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The Pope’s enigmatic words on resignation

Discussion in 'Pope Francis' started by BrianK, May 31, 2017.

  1. BrianK

    BrianK Resident Kook, Crank, Curmudgeon - & Mod Staff Member

    http://www.catholicculture.org/commentary/the-city-gates.cfm?id=1458

    The Pope’s enigmatic words on resignation
    By Phil Lawler (bio - articles - email) | May 31, 2017

    In his homily at Mass on Wednesday morning, commenting on St. Paul’s farewell to the Church at Ephesus, Pope Francis said:

    A shepherd must be ready to step down completely from his church, rather than leave in a partial manner….

    All shepherds have to step down. There comes a moment where the Lord says ‘go to another place, come here, go there, come to me.’ And it’s one of the steps that a shepherd must take; be prepared to step down in the correct way, not still hanging on to his position. The shepherd who doesn’t learn how to do this because he still has some links with his sheep that are not good, links that are not purified by the Cross of Jesus.
    The homily as a whole focused on the role of a bishop, with the Pope insisting that a bishop must recognize that he is not “the center of history,” but a servant of his people and their Lord. Still those words about stepping down—and the emphasis on stepping down completely—caught the attention of many Vatican-watchers. Was Pope Francis speaking in general terms about the proper duties of bishops and pastors? Or did he have something more specific in mind?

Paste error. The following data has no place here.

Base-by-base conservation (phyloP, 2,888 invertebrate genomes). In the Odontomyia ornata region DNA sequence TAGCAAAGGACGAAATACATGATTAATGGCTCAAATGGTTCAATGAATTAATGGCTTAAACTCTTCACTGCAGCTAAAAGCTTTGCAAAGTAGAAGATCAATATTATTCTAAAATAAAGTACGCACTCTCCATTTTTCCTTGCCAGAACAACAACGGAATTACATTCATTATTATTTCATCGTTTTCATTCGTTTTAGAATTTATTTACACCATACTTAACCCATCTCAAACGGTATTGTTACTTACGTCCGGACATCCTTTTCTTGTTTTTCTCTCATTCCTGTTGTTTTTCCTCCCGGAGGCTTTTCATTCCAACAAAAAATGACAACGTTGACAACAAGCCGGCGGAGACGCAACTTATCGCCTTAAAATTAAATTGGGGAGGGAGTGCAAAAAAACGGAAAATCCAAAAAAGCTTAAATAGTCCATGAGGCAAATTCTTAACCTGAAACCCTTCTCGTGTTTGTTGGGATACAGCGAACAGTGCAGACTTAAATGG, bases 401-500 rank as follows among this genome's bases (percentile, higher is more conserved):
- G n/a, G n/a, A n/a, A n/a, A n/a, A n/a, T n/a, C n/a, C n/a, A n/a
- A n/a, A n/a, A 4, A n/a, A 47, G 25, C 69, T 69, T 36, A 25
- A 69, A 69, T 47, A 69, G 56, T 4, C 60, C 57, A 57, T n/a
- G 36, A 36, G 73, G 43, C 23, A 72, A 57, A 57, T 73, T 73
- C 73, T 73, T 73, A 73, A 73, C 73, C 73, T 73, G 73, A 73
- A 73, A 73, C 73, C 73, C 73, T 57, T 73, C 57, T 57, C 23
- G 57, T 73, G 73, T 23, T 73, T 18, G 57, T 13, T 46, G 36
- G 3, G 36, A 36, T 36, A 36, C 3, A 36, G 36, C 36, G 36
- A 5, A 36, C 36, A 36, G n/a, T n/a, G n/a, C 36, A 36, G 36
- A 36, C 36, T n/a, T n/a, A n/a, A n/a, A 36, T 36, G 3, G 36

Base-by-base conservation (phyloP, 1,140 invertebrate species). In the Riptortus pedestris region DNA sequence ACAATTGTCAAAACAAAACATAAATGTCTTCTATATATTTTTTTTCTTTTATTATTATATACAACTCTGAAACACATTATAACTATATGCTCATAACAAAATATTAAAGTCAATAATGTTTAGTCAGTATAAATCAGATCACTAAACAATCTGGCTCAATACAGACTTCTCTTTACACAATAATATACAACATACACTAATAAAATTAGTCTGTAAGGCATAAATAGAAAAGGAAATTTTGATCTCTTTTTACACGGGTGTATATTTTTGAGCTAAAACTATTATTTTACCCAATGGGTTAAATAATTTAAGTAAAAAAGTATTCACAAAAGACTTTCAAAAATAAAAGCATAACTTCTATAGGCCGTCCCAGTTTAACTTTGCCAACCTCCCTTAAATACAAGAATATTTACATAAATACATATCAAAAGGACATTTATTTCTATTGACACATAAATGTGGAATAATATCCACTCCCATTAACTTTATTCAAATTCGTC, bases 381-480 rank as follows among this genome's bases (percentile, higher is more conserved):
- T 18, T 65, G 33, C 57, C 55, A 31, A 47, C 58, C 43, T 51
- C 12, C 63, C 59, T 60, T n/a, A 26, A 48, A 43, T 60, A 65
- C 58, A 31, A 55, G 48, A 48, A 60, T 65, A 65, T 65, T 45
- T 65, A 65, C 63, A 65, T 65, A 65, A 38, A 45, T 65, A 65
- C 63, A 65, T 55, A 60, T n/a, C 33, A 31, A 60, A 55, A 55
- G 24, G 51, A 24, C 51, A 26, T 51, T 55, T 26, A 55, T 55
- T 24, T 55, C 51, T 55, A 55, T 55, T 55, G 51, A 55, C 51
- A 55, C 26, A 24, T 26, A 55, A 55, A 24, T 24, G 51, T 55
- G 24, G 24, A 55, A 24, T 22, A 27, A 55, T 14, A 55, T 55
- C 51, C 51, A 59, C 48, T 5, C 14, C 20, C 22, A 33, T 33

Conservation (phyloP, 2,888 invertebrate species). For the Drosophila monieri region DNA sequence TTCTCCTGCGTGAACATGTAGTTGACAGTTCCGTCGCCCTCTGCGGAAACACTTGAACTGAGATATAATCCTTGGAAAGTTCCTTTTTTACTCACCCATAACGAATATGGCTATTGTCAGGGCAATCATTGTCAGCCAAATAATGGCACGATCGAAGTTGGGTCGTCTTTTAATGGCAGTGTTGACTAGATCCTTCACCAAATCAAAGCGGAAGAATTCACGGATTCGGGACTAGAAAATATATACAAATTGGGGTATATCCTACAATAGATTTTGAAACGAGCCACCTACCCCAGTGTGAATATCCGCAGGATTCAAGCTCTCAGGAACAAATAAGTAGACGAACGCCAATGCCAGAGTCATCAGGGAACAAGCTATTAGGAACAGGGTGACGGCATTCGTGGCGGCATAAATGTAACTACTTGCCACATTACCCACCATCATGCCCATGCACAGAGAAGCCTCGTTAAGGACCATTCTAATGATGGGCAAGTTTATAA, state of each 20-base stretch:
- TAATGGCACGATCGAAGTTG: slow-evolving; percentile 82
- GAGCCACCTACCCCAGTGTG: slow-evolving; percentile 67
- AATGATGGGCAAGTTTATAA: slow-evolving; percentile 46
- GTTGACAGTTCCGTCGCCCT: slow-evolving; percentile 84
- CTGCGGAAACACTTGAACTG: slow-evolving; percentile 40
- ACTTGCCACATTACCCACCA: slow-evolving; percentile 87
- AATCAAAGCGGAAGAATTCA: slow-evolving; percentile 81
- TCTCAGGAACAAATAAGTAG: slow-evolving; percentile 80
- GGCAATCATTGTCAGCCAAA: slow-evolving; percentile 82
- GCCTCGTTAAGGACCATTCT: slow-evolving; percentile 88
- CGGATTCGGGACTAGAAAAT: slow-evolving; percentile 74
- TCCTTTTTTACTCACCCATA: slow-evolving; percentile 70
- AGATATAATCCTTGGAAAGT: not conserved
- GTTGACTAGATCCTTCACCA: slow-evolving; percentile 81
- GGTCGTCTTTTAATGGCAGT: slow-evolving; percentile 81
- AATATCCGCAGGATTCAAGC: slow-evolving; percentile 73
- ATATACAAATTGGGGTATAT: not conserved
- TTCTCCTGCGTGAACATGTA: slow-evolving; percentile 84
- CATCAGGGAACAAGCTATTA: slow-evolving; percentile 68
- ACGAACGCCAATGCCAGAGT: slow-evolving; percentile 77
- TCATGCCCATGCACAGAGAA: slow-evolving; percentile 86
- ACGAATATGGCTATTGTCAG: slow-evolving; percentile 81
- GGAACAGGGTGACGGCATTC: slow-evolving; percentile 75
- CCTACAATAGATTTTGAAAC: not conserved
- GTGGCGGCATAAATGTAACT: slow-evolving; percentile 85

If the latter, was he hinting that he might be considering resignation?

    Or was he sending an oblique message to Benedict XVI, who seemed to be breaking his silence last week?

    I don’t have the answers. But I am not alone in raising the questions.

    [​IMG]
    Phil Lawler has been a Catholic journalist for more than 30 years. He has edited several Catholic magazines and written eight books. Founder of Catholic World News, he is the news director and lead analyst at CatholicCulture.org. See full bio
     
  2. BrianK

    BrianK Resident Kook, Crank, Curmudgeon - & Mod Staff Member

    http://en.radiovaticana.va/news/201...erds_are_not_the_centre_of_the_church/1315676

    Pope Francis: 'Shepherds are not the centre of the Church'
    [​IMG]
    Pope Francis celebrates Mass at Casa Santa Marta

    (Vatican Radio) The true shepherd knows how to step down from his church, because he knows that he is not at the center of history, but is a free man who has served without compromises and without taking control of his flock. That was Pope Francis’ message during his homily at Mass celebrated on Tuesday in the Vatican’s Santa Marta residence.

    Listen to the report by Linda Bordoni:

    [​IMG]

    “A shepherd must be ready to step down completely from his church, rather than leave in a partial manner” said the Pope.

    His words were drawn from the first reading at Mass, where St Paul addressed the church leaders in Ephesus. The Pope said that this reading could easily be called “A bishop’s leave taking” because Paul has left the Church of Ephesus in order to go to Jerusalem, where the Holy Spirit called him to go.